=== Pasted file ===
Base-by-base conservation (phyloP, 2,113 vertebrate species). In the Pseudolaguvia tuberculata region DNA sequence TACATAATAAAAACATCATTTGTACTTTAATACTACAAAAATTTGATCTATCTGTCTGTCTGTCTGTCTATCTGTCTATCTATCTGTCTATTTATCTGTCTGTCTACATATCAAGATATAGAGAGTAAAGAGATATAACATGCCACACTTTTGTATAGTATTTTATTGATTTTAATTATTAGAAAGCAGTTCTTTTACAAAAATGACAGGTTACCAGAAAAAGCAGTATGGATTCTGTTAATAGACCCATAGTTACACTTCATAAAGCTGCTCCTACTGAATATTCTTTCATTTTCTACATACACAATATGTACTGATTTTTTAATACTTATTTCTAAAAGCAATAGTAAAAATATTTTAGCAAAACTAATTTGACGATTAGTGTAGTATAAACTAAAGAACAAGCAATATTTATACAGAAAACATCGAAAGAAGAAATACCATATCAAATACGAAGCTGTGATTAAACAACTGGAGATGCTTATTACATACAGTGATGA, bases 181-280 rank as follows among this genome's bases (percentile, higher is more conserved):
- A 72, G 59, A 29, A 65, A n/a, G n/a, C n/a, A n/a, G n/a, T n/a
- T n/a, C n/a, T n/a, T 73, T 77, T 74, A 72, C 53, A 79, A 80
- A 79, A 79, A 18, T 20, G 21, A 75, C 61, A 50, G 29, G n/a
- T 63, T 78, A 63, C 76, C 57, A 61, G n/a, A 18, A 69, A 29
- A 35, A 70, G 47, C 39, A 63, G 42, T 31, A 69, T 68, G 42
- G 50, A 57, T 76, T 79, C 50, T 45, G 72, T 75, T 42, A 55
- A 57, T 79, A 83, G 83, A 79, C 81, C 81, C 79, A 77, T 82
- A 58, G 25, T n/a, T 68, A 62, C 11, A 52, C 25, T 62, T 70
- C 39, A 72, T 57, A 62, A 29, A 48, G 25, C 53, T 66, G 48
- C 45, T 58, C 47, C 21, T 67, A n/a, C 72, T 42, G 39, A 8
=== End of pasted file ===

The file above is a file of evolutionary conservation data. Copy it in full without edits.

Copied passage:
Base-by-base conservation (phyloP, 2,113 vertebrate species). In the Pseudolaguvia tuberculata region DNA sequence TACATAATAAAAACATCATTTGTACTTTAATACTACAAAAATTTGATCTATCTGTCTGTCTGTCTGTCTATCTGTCTATCTATCTGTCTATTTATCTGTCTGTCTACATATCAAGATATAGAGAGTAAAGAGATATAACATGCCACACTTTTGTATAGTATTTTATTGATTTTAATTATTAGAAAGCAGTTCTTTTACAAAAATGACAGGTTACCAGAAAAAGCAGTATGGATTCTGTTAATAGACCCATAGTTACACTTCATAAAGCTGCTCCTACTGAATATTCTTTCATTTTCTACATACACAATATGTACTGATTTTTTAATACTTATTTCTAAAAGCAATAGTAAAAATATTTTAGCAAAACTAATTTGACGATTAGTGTAGTATAAACTAAAGAACAAGCAATATTTATACAGAAAACATCGAAAGAAGAAATACCATATCAAATACGAAGCTGTGATTAAACAACTGGAGATGCTTATTACATACAGTGATGA, bases 181-280 rank as follows among this genome's bases (percentile, higher is more conserved):
- A 72, G 59, A 29, A 65, A n/a, G n/a, C n/a, A n/a, G n/a, T n/a
- T n/a, C n/a, T n/a, T 73, T 77, T 74, A 72, C 53, A 79, A 80
- A 79, A 79, A 18, T 20, G 21, A 75, C 61, A 50, G 29, G n/a
- T 63, T 78, A 63, C 76, C 57, A 61, G n/a, A 18, A 69, A 29
- A 35, A 70, G 47, C 39, A 63, G 42, T 31, A 69, T 68, G 42
- G 50, A 57, T 76, T 79, C 50, T 45, G 72, T 75, T 42, A 55
- A 57, T 79, A 83, G 83, A 79, C 81, C 81, C 79, A 77, T 82
- A 58, G 25, T n/a, T 68, A 62, C 11, A 52, C 25, T 62, T 70
- C 39, A 72, T 57, A 62, A 29, A 48, G 25, C 53, T 66, G 48
- C 45, T 58, C 47, C 21, T 67, A n/a, C 72, T 42, G 39, A 8